Lynx star Moore turns in memorable, MVP-caliber performance

Maya Moore scored a franchise-record 48 points, the second most in WNBA history, to help the Lynx outlast the Dream on Tuesday night.

Stacy Bengs

MINNEAPOLIS — Whatever is necessary.

Sometimes, it’s timeliness. Others, steadiness.

Tuesday night for Maya Moore, it was totality.

On a night when old reliable Rebekkah Brunson returned, Shoni Schimmel shone, and the Lynx and Dream clashed in a gritfest becoming of another WNBA Finals rematch, Minnesota’s star forward strode closer toward league MVP honors.

"I don’t know; I blacked out," she joked after the Lynx’s 112-108, double-overtime win. "That’s probably one of the most entertaining games I’ve been a part of."

And Moore did much of the enthralling.

Her 48 points broke a single-game franchise record and were three off the WNBA mark set last year by Tulsa’s Riquna Williams. Moore tallied her 10th 30-point game of the season, too, tying fellow Connecticut graduate Diana Taurasi’s league record.

Lynx 112, Dream 108

"We needed every one of them," coach Cheryl Reeve said of Moore’s point total.

Indeed, the Lynx (18-6) blew a 14-point lead and trailed by as many as six. At the end of both regulation and the first overtime, they coughed up costly turnovers that gave the Dream (15-7) a chance to put them away.

But Moore wasn’t letting this one flee Minnesota’s grasp.

"I just knew that the one way that I could hurt my team, really, was thinking too much," Moore said. "If it’s my shot, if I’m open, shoot it. If it’s not, dish it off. It’s really simple."

After Moore scored 23 points in the first half alone, interim Atlanta coach Karleen Thompson — filling in for head man Michael Cooper, who’s taken a leave of absence to deal with early-stage tongue cancer — switched up her defensive schemes to put more emphasis on the two-time All-Star starter. Seimone Augustus missed her eighth straight game and ninth overall with left-knee bursitis, making it even easier for the Dream to focus on Moore.

Moore scored just two points in the fourth quarter.

But when regulation ended with the score knotted at 89, the 2013 WNBA Finals MVP turned the clutch dial back up to 11. In the two extra periods, she went 3-for-4 from the field for eight points and helped keep Dream star Angel McCoughtry in check at the other end of the floor.

The final massacre inflicted by Moore: 16-for-30 shooting, 7-of-9 from 3-point range, 9-for-11 from the foul stripe, 10 rebounds, four assists and two steals. Her one block kept Erika DeSouza from converting a buzzer-beating putback at the end of regulation.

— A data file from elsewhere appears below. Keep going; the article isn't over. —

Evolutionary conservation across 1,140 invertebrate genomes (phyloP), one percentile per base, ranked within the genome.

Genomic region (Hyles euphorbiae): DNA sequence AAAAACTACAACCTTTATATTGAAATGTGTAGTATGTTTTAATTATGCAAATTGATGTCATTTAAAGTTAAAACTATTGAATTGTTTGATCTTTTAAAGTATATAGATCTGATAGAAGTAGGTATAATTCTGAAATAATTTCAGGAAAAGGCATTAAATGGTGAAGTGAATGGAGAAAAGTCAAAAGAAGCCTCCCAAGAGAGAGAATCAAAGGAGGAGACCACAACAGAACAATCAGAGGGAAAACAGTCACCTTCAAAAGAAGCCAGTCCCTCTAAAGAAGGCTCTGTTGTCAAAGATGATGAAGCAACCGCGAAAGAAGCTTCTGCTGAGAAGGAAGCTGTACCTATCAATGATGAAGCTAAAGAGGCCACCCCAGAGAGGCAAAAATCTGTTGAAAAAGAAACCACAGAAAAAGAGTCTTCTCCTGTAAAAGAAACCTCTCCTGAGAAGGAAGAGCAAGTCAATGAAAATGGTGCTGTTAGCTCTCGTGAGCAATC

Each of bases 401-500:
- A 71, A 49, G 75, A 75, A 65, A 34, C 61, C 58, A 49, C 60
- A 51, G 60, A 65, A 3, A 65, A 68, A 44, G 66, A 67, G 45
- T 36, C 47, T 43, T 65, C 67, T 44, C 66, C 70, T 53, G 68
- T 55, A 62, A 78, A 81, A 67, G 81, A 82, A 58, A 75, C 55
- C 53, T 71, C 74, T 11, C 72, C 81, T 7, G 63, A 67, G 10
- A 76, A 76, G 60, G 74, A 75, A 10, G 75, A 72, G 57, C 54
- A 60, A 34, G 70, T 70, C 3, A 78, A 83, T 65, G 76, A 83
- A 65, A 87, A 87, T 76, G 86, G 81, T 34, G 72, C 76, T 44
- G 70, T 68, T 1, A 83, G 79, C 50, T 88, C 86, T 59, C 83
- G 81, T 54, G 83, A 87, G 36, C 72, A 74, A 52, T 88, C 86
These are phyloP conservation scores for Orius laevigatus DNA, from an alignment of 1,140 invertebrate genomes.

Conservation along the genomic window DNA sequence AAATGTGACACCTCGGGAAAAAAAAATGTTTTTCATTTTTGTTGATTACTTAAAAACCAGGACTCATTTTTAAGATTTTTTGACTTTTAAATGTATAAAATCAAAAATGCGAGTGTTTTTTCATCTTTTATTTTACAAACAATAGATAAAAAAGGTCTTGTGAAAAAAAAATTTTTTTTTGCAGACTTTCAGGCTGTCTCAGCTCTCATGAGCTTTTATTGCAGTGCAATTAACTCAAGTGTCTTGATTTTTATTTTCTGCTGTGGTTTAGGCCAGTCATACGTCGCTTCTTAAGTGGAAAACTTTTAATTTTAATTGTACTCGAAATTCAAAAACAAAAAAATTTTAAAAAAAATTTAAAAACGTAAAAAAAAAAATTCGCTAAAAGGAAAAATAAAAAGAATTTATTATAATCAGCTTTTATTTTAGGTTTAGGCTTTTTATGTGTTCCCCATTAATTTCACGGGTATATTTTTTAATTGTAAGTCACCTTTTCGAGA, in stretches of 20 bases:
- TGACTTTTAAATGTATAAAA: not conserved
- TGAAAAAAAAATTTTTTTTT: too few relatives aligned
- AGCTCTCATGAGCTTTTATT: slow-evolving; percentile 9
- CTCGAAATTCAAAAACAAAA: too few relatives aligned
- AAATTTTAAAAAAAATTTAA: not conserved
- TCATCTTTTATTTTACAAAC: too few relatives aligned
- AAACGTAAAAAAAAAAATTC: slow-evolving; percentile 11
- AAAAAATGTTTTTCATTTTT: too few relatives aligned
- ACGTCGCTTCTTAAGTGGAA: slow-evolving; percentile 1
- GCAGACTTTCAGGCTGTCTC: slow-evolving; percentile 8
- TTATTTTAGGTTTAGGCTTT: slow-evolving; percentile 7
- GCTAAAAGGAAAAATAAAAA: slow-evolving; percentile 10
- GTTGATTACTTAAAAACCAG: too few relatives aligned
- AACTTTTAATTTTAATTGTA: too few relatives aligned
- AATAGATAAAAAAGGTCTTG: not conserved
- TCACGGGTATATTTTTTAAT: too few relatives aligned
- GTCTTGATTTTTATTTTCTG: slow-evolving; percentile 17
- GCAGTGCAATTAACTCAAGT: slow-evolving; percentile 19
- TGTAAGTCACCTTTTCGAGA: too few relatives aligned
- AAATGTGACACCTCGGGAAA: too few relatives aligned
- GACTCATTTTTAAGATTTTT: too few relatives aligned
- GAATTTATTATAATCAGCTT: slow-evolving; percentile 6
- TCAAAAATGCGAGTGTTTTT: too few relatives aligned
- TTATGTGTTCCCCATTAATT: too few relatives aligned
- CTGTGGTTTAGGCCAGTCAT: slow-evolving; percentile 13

It all had Reeve hailing Moore as the league’s best player, bar none.

"She has the full attention (of opposing defenses); they’re not trying to let her drop 48 on their heads," Reeve said. "That’s what I say has been impressive, and that’s why, for me, it’s hands-down who the MVP is in this league.

Meet the Lynx photo gallery

"In my opinion, there’s no one close. . . . It’s crazy how good she’s been."

Coming into Tuesday’s 2011 and 2013 finals rehashing — Atlanta (15-7) won the teams’ first bout this season 85-82 on June 13 — Moore led the league in scoring (24.1 points per game) and minutes per game (35). She also ranked fifth in steals (two per game), sixth in free-throw accuracy (87.7 percent), eighth in rebounding (8.3 boards per game), 14th in blocks (0.87 per game) and 15th in field-goal percentage (48.6).

Shortly after scoring a Lynx-best 24 points in Saturday’s WNBA All-Star game, she earned her third Western Conference player of the week honors of the season and eighth of her career.

But Moore wasn’t the only showstopper Tuesday in front of a crowd of 9,332, many of whom came out to see Native American rookie phenom Schimmel on Minnesota’s Native American Heritage Night. Coming off a record-breaking All-Star Game performance herself, Schimmel scored 17 points and made 5 of 13 3-point attempts to keep the Dream within striking distance.

Sancho Lyttle added 26 points, Tiffany Hayes had 22, and McCoughtry chipped in 21. The Eastern Conference-leading Dream, one of only three WNBA teams with a winning record alongside Minnesota and Phoenix, put together an 18-4 run during the final 6:15 of regulation. Hayes’ driving layup with 1 minute, 15 seconds remaining eventually sent the game to an extra session, and de Souza’s layup at the first overtime’s 52.1-second mark forged another.

Then the Lynx’s slumbering giant awoke.

Playing her first game this summer after preseason knee surgery, power forward Rebekkah Brunson’s strongest presence came early. But her 3-point play to start the second overtime sent a ripple of renewed energy throughout the Target Center; Minnesota never trailed after that.

"I felt good," said Brunson, who finished with a 17-point, 12-rebound double-double. "I was gonna give it all I had. If I used it up, then I used it up."

In pictures: Maya Moore photo gallery

She played 35 minutes in her first game since Game 3 of last year’s WNBA Finals. "That was not the plan," Brunson grinned. Lindsay Whalen (26 points) played 45 apiece, and fellow starters Janel McCarville and Monica Wright also spent 35 minutes on the floor. All of them were gassed when the final buzzer finally sounded.

But fortunately for them, they have a gal named Maya Moore wearing a Mayo Clinic-sponsored jersey.

And afterward, the former Atlanta prep star felt she could’ve done even better. Reeve pointed out she missed a pair of free throws and an easy layup. Had those gone in, Reeve ribbed her, the league record would’ve been hers.

"She’s fun," smiled Moore, who couldn’t remember scoring more than 48 anywhere except during professional play in China. "We’re still hungry. I’m still hungry to get better."

Follow Phil Ervin on Twitter